The Vasiček short-rate model | Hanno Reuvers (2024)

The Vasiček model is an interest rate model which specifies the short rate $r(t)$ under the risk-neutral dynamics (or $\mathbb{Q}$-dynamics) as\begin{equation}dr(t) = \kappa \big( \theta -r(t)\big) dt + \sigma dW(t),\tag{1}\label{eq:Vasicek_dif_eq}\end{equation}with initial condition $r(0) = r_0$ and $W(t)$ denoting a standard Brownian motion driving the stochastic differential equation. An explicit expression for $r(t)$ can be derived using Itô calculus (see, e.g. Mikosch (1998); Chapter 3). To solve \eqref{eq:Vasicek_dif_eq}, we try the solution $f\big(r(t),t\big) = r(t) e^{\kappa t}$. The Itô lemma implies\begin{equation}\begin{aligned}df\big(r(t),t\big)&= \kappa r(t) e^{\kappa t} dt + e^{\kappa t} dr(t) \\&= \kappa r(t) e^{\kappa t} dt + e^{\kappa t}\Big[ \kappa \big( \theta -r(t)\big) dt + \sigma dW(t)\Big] \\&= \kappa \theta e^{\kappa t} dt + \sigma e^{\kappa t} dW(t).\end{aligned}\tag{2}\label{eq:ItoLemmaSolved}\end{equation}The RHS of \eqref{eq:ItoLemmaSolved} no longer depends on $r(t)$ and we can thus integrate to find expressions for $f\big(r(t),t\big)$. This result is important for two reasons. First, we can integrate over the range $[0,t]$ to find$$\begin{aligned}f\big( r(t), t \big) &- f\big( r(0),0\big)= r(t) e^{\kappa t} -r_0= \int_0^t df\big( r(s),s\big) \\&= \int_0^t \kappa \theta e^{\kappa s} ds + \int_0^t \sigma e^{\kappa s} dW(s).\end{aligned}$$After some rearrangments the explicit solution for $r(t)$ is\begin{equation}r(t) = r_0 e^{-\kappa t} + e^{-\kappa t} \int_0^t \kappa \theta e^{\kappa s} ds + e^{-\kappa t} \int_0^t \sigma e^{\kappa s} dW(s).\label{eq:rtexplicit}\tag{3}\end{equation}With this explicit expression for $r(t)$ we can calculate its mean and variance. Since stochastic integrals have zero mean we have$$\begin{aligned}\mathbb{E}\big[ r(t) \big]&= r_0 e^{-\kappa t} + \theta e^{-\kappa t} \left[ e^{\kappa t} -1 \right]= r_0 e^{-\kappa t} + \theta \left[ 1-e^{-\kappa t} \right] \\&=: r_0 e^{-\kappa t} + \theta \kappa \Lambda(t),\end{aligned}$$where we defined $\Lambda(t) = \int_0^t e^{-\kappa s} ds = \frac{1}{\kappa}\left[ 1 - e^{-\kappa t} \right]$. The long-run mean of the process is $\lim_{t\to\infty} \mathbb{E}\big[ r(t) \big] = \theta$. Moreover, by Itô isometry the variance of the process is$$\mathbb{V}\text{ar}\big[r(t)\big]= \sigma^2 e^{-2\kappa t} \int_0^t e^{2\kappa s} ds= \tfrac{\sigma^2}{2\kappa} \left[ 1- e^{-2\kappa t} \right] = \tfrac{1}{2} \sigma^2 \Lambda(2t).$$Second, \eqref{eq:ItoLemmaSolved} is the starting point to derive an exact discretization of $r(t)$. Such a discretization will allow us to simulate paths of $r(t)$ that can later be used to value interest rate derivatives. Given a time step $h$, we now integrate \eqref{eq:ItoLemmaSolved} over the interval $[t-h,t]$ to obtain$$\begin{aligned}f &\big( r(t), t \big) - f\big( r(t-h),t-h\big)= \int_{t-h}^t df\big( r(s),s\big) \\&= \theta \big( e^{\kappa t} - e^{\kappa(t-h)}\big) + \int_{t-h}^t \sigma e^{\kappa s} dW(s) \\& \iff r(t) = \theta \big(1-e^{-\kappa h}\big) +e^{-\kappa h}r(t-h) + e^{-\kappa t} \int_{t-h}^t \sigma e^{\kappa s} dW(s).\end{aligned}$$The discretized process of $r(t)$ thus follows an AR(1) model with intercept $\theta \big(1-e^{-\kappa h}\big)$, autoregressive coefficient $e^{-\kappa h}$, and innovation process $e^{-\kappa t} \int_{t-h}^t \sigma e^{\kappa s} dW(s)$. These innovations have some interesting properties. First, note how the integration intervals of subsequent steps of the discretization do not overlap. For example, $\int_{t-h}^t \sigma e^{\kappa s} dW(s)$ depends on $ \{ W(s) : t-h \leq s \leq t \}$, whereas $\int_{t}^{t+h} \sigma e^{\kappa s} dW(s)$ depends on $\{W(s) : t \leq s \leq t+h \}$. With increments of Brownian motions being independent, we must conclude that these stochastic integrals are independent. Second, stochastic integrals are normally distributed and mean zero. The distributions of the innovations is thus fully specified after computing its variance, or$$\begin{aligned}\mathbb{V} &\text{ar}\left[ e^{-\kappa t} \int_{t-h}^t \sigma e^{\kappa s} dW(s) \right] \\&= \sigma^2 e^{-2\kappa t} \int_{t-h}^t e^{2\kappa s} ds= \tfrac{\sigma^2}{2\kappa }\left[ 1 - e^{-2\kappa h} \right]= \sigma^2 h \left[ \frac{e^{-2\kappa h}-1}{-2\kappa h} \right] \\&=: \sigma^2 h \alpha\big( -2\kappa h \big),\end{aligned}$$where we defined $\alpha(x)=\tfrac{e^x-1}{x} \text{ with }\alpha(0)=0$. Overall, we can simulate data from the Vasiček model using $r(0)=r_0$ as the starting value and moving forward according to the recursion\begin{equation}r(t) = \theta \kappa \Lambda(h) + e^{-\kappa h} r(t-h) + u_t^{(h)},\; u_t^{(h)}\stackrel{i.i.d.}{\sim}\mathcal{N}\left(0, \sigma^2 h \alpha\big( -2\kappa h \big)\right).\label{eq:vasiceksteps}\end{equation}Some sample paths of the Vasiček model are displayed in Figure 1.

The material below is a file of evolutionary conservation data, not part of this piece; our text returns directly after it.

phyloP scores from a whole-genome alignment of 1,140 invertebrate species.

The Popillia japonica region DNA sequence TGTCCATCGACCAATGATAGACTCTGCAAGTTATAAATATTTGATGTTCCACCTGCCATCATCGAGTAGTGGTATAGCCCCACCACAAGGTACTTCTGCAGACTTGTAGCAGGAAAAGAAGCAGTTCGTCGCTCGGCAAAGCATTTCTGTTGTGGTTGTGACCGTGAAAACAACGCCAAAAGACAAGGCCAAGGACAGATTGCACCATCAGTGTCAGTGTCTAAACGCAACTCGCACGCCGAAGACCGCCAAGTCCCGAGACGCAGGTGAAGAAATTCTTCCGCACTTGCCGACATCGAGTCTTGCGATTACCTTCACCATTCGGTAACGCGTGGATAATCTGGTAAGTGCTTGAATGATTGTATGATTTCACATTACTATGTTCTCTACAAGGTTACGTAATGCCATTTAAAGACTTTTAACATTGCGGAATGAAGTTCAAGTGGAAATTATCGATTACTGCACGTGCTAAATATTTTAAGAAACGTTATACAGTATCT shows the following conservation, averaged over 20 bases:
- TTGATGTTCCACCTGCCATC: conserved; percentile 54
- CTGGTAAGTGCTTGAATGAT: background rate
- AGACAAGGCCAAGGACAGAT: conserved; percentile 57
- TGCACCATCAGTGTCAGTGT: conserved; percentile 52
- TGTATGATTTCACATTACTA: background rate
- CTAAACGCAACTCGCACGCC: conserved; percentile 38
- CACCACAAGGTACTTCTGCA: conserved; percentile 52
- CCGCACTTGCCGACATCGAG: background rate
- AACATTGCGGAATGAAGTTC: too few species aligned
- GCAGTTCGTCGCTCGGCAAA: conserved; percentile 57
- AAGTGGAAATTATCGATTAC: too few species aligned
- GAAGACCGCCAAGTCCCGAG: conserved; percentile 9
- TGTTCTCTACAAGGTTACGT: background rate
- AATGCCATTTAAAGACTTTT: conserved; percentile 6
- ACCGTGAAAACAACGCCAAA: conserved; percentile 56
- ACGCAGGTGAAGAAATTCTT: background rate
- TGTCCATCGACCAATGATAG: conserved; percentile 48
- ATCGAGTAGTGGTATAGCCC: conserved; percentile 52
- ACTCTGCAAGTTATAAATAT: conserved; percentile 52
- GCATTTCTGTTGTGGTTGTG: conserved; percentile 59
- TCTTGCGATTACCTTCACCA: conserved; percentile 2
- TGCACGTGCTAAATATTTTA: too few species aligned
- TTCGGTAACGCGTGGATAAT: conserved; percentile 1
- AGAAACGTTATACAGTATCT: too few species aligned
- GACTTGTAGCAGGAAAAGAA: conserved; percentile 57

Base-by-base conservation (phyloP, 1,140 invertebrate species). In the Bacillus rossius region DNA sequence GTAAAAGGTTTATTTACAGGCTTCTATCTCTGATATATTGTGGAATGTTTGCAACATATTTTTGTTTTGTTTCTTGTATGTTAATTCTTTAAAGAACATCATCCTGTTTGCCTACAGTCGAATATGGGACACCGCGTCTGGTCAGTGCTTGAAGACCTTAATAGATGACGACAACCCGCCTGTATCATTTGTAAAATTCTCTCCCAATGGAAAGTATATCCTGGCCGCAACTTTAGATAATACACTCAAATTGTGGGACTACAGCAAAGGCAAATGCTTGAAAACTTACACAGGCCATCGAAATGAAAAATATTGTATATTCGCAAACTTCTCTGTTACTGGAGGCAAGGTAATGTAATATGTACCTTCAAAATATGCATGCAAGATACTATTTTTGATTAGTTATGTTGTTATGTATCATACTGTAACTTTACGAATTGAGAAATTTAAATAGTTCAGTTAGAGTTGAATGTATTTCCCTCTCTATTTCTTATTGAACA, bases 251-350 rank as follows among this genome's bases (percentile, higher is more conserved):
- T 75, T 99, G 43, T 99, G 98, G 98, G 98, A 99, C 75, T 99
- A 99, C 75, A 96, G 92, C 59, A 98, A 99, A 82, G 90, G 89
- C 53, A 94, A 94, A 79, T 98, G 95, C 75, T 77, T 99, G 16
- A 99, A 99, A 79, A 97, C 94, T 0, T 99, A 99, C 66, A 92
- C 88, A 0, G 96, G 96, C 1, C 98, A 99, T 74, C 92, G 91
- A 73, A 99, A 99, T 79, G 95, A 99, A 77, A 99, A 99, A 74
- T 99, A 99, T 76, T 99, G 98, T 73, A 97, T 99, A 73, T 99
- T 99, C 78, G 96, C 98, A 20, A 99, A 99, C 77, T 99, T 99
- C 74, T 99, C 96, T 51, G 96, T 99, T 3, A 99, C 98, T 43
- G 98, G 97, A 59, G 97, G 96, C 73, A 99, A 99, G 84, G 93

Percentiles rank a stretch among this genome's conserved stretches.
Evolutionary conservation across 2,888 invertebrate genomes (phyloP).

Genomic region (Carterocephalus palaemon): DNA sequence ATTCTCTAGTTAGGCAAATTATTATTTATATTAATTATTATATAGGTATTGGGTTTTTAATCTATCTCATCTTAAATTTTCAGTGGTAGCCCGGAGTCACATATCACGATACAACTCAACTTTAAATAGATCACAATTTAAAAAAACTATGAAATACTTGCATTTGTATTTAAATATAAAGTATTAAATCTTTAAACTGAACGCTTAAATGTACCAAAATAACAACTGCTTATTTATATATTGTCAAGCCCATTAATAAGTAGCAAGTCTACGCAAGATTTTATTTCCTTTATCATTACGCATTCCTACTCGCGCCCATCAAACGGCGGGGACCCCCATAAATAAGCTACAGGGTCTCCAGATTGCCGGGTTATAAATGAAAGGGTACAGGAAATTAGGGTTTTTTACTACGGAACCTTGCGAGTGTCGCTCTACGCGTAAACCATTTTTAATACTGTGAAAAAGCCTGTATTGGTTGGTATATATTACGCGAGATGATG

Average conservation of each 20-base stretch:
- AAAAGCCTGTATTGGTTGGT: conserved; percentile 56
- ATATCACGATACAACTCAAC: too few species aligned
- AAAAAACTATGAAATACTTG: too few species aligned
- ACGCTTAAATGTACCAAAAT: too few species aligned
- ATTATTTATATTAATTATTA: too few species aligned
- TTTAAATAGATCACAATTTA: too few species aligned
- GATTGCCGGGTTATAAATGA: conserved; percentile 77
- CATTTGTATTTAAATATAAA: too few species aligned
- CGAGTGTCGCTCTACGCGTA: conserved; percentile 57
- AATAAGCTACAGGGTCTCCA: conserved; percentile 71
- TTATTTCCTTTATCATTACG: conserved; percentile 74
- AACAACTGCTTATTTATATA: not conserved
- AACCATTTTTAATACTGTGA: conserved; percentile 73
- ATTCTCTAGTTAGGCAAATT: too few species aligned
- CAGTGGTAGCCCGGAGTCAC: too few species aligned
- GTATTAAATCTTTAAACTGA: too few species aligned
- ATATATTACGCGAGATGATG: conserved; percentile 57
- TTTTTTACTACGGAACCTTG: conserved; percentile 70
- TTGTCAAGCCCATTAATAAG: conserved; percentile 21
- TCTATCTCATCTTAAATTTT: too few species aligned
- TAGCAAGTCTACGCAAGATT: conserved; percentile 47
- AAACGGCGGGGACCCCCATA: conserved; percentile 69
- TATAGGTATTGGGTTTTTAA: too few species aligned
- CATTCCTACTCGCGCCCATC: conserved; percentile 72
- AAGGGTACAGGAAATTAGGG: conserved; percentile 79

Risk-neutral valuation of a zero-coupon bond

Let $X$ denote a contingent claim with maturity date $T$. According to the risk-neutral valuation formula (cf. Proposition 8.1.2 in Bingham and Kiesel (2004)), the price at time $t$ of this claim can be computed as $\Pi_X(t) = \mathbb{E}_{\mathbb{Q}}\left.\left[ X e^{-\int_t^T r(s) ds}\right| \mathcal{F}_t \right]$. Since the zero-coupon bond, or $T$-bond, promises a cash payment of 1 at maturity, its time-$t$ price is given by